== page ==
Advances in Liver Disease and Transplantation 2017


Date & Location
Saturday, April 1, 2017 7:00 AM - 5:00 PM   Hyatt Regency Bethesda, Bethesda, MD

Specialties
Family Medicine, Gastroenterology, Internal Medicine, Nephrology, Nursing, Pathology, Pulmonary Medicine, Radiology, Surgery - General

Overview

Liver diseases and associated complications remain a significant source of morbidity and mortality in the United States.  Chronic liver disease can lead to the development of both cirrhosis and hepatocellular carcinoma with liver transplantation as the only life saving option. Significant advances have been made or are on the immediate horizon for liver diseases such as hepatitis C, hepatitis B and non-alcoholic fatty liver disease. These advances, if disseminated to patients in need, have the possibility of affecting the burden of liver diseases in the US. 

Information about evidence-based recommendations for screening, diagnosis, and treatment of patients with liver diseases is important in order to provide optimal care and appropriate triage of patients. Clinical skills to manage patients with cirrhosis and hepatocellular carcinoma are increasingly important to care for patients who suffer from these diseases and to ensure their stability prior to liver transplant. Additionally, information about the indications and contraindications to liver transplantation is imperative in order to provide timely referral, evaluation, and listing for transplantation. Practitioners outside of liver transplant programs will be increasingly called upon to manage medical problems in patients who have undergone liver transplantation and will benefit from understanding the management of these patients.

Patients with acute and chronic liver diseases are at risk for a variety of hematologic disorders such as increased bleeding and thrombotic events. Furthermore, physicians are frequently called upon to provide recommendations about surgical risks in patients with compensated and decompensated cirrhosis. Additionally, patients with a variety of liver diseases are at risk for acute kidney injury and chronic kidney diseases. Up to date information on liver transplant topics relevant to community practitioners will be highlighted. Through this course, the gap between best and current practices will be closed in order to provide the best care to patients, reduce morbidity and mortality, and reduce the burden of liver disease in the Mid-Atlantic region.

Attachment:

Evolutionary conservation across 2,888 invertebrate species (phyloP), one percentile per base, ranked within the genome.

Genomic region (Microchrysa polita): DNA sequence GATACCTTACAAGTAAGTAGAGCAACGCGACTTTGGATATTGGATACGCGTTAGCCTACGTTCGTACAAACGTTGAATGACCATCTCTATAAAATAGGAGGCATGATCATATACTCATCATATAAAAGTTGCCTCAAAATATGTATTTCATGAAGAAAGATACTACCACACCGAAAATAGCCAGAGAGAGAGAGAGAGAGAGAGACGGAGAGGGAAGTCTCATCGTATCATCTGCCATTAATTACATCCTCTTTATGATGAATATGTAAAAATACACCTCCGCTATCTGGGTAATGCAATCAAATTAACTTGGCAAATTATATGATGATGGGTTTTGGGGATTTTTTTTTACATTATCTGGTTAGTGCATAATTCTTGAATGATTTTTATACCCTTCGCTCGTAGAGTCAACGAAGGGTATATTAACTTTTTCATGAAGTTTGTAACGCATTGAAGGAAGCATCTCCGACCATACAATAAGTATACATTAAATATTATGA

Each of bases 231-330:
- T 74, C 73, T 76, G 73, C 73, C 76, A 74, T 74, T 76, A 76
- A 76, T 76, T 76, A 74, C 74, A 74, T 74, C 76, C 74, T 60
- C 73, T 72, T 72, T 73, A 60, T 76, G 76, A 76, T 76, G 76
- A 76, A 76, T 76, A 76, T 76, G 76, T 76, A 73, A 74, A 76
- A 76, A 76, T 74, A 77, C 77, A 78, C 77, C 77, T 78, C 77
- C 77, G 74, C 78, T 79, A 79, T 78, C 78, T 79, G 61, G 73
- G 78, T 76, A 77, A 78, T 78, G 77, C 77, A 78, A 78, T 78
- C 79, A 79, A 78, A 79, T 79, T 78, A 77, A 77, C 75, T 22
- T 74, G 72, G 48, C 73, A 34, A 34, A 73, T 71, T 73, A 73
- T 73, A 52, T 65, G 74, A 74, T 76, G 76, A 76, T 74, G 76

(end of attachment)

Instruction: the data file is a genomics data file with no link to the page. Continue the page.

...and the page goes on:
Target Audience

This conference is intended for gastroenterologists, general surgeons, bariatic surgeons, internists, nephrologists, hepatobiliary surgeons, surgical oncologists, medical oncologists, hepatologists, primary care physicians, residents and fellows, advanced practice clinicians, physician assistants, nurse practitioners, nurses, and healthcare practitioners interested in the care of patients with liver diseases. 



Objectives
After completing this activity, the participant will be able to;
  1. Discuss the current screening strategies, staging mechanisms and treatment options for patients with liver diseases and cirrhosis
  2. Identify the indications and contraindications for liver transplant with the goal of increasing patient access and improving outcomes
  3. Recognize the importance of a multidisciplinary approach to evaluation and management of patients with liver masses
  4. Identify common clinical scenarios and evidence based management of patients with liver diseases
  5. Identify the latest treatment recommendations of patients with Hepatitis C

Registration

Registration Fees:

Physician $150

Resident/Fellow $90

Advanced Practice Clinicians $90

Nurse $90

Allied Health Professional $90



Accreditation

MedStar Georgetown University Hospital is accredited by the Accreditation Council for Continuing Medical Education to provide continuing medical education for physicians.

Credit Designation

MedStar Georgetown University Medical Center designates this live activity for a maximum of 7 AMA PRA Category 1 CreditsTM. Physicians should claim only the credit commensurate with the extent of their participation in the activity.